Dinner at Gallo Pinto – we decided on a few appetizers from their menu and these “Mofonguitos” were one of our favorites at the table. Crispy basket made from green plantains stuffed with shredded pork and topped with fresh guacamole, what more could we ask for?!
We spent an entire day touring the “Zona Colonial“, known to house the first Cathedral of the Americas, as well being the historic central neighborhood of Santo Domingo, oldest permanent settlement of the New World and has been declared a World Heritage Site by UNESCO. Pick a cool and breezy day to do this, as the monuments are not air-conditioned and it does get hot in them! Museums and sites each have an entry price of RD$100 (about US$2.50), not bad compared to museums prices in the US go for $10-$20. Tours include an audio set in various languages that guide your walk through the historic buildings.
When it was lunch time during out Zona Colonial walk, we stopped at one of the most popular and most prestigious restaurants not only in the Colonial area, but Santo Domingo. Pat’e Palo Restaurant is nestled in a row of restaurants and bars and stands out for its incredible food. During the month of December, a “Gastrotour Menu” is set up and that’s what we tasted. Pictured here is the first course of our tasting menu – house made burrata with a tomato tartar and crostini topped with a white sardine and herbed olive oil.
Think about the Dominican Republic and you might automatically think about RUM. Thankfully, we were invited by Brugal Rum to experience their production and distillation process – from sugar cane fields to the rum in your glass. We’ll be sharing a detailed account of this experience as well as some delicious drink recipes soon, so stay tuned!
Lunch at Boca Marina is a must-do when you are in Santo Domingo. About 45 minutes from the bustling capital and tucked in between crystal turquoise colored water and a small town called Boca Chica is Boca Marina, a restaurant literally on the water. The perfect spot to relax on a weekend while sun bathing and enjoying their fresh cuisine.
Sunday lunch at El Cantabrico was a humbling experience. Known for its Spanish cuisine, El Cantabrico does a few things extremely well. They don’t boast the latest culinary trends or serve in the most stylish way. What they DO is serve some of the most amazing paella you’ll ever have, as well as a suckling pig quarter that will have you licking your fingers and wanting more. The “Paella Valenciana” is colorful and cooked to perfection with chicken, sausage, beef, pork, prawns, lobster, clams, and mussels. The “Cochinillo a la Segoviense” is a quarter of a suckling pig, marinated in garlic and very few other spices; cooked over a fire and obtaining a deliciously crispy crackling and moist meatiness on the inside.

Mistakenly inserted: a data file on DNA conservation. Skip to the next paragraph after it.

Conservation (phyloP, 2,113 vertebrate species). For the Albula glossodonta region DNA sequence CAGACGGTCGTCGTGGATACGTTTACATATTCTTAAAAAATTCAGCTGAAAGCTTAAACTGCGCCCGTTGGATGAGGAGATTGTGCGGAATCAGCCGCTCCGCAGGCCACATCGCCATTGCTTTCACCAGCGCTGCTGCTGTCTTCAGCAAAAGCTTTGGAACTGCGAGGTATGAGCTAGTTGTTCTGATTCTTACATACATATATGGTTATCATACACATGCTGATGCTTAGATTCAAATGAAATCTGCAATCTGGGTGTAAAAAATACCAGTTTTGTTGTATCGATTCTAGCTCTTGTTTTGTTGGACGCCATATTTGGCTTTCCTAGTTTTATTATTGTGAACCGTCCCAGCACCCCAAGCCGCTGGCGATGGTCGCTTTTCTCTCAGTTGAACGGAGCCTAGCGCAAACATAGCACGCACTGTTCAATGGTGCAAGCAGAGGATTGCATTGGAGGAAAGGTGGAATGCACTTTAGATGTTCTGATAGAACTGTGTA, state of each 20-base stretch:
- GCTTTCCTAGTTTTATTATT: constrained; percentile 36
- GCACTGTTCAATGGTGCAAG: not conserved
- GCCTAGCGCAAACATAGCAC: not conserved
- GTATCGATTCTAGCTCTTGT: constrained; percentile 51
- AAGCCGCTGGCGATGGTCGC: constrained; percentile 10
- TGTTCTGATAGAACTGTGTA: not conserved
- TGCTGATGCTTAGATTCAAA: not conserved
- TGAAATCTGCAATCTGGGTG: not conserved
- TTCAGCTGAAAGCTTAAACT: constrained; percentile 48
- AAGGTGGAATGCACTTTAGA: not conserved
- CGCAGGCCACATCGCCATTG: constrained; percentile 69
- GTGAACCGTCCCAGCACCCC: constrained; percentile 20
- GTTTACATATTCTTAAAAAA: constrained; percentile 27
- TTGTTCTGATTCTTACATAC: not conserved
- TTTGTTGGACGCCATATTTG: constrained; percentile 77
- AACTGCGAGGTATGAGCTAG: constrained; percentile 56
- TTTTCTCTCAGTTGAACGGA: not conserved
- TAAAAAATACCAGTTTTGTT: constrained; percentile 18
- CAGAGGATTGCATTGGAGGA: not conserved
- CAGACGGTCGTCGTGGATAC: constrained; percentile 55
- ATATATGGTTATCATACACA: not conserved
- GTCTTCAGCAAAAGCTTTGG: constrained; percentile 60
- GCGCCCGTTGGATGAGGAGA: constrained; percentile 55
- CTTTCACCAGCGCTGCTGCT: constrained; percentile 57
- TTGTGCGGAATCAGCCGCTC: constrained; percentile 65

Can you believe this was my first visit to Altos de Chavon and Casa de Campo? Known for its gorgeous villas (where Shakira and other celebrities spend their holidays), it’s also the home of the Chavon Ampitheather (see above). “A re-creation of a medieval European village conceived from the imagination of Roberto Copa, a former Paramount Pictures set designer, and Charles Bluhdorn” -Wikipedia. A fantastic day trip about 2 hours from Santo Domingo, with plenty of restaurants to choose from!
Of course we had to stop at Adrian’s Tropical Restaurant on El Malecon and have some Mofongo! Made from mashed green plantains, lots of garlic, and crispy pork rinds, it’s the perfect side dish to a good steak. Served with a small bowl of sancocho to drizzle over, it’s known to revive the dead (or better yet, the hungover souls!)
Our first helicopter ride! This was a few days after a day of deep sea fishing, where I could not even stand I was so sea sick. But oddly enough, this helicopter ride was smooth sailing! Flying over the coast and being able to view the gorgeous beaches from the clouds was a gift unlike any other. So happy to have shared this experience with M!
Our visit to El Sendero del Cacao, an organic cacao farm in San Francisco de Macoris, about 3 hours from the city, was well worth the travel time. We walked through the entire process, from seedling to harvesting and a few tastings in between. A more detailed account to follow on the blog in the next few weeks.
Gorgeous isn’t it? We were lucky enough to stare at this unfiltered view for an entire week while staying at the Bavaro Palace Deluxe, recently renovated and completely packed with restaurants, a calming spa, casino, and so much more. One of my favorite resorts in the Dominican Republic, by far!
On our last full day in Santo Domingo, my Mom and I woke up early to make Pasteles en Hoja and seriously guys? I can’t wait to share this recipe with you all! I even have a video of my Mom making them step by step! It was my first time making these and it was amazing to be able to have my Mom teach me her ways.
Enter the Rafflecopter form below and be eligible to win the package pictured above. Included in the prize pack:
- 1/2 pound Cafe Santo Domingo
- 1/2 pound Monte Alto Cafe (grown and roasted in Jarabacoa, DR)
- 1 jar of Mango marmalade
- 1 jar of local honey
- 1 bar of Kah Kow, local chocolate
- 1 small pot of cocoa butter
- 1 set of 3 espresso cups with folkloric images
- 1 tin cup with hand-painted Jacaranda tree (iconic to the DR)
- 1 Pilon (wooden mortar and pestle)
- 1 ball of raw cacao from El Sendero del Cacao (not pictured)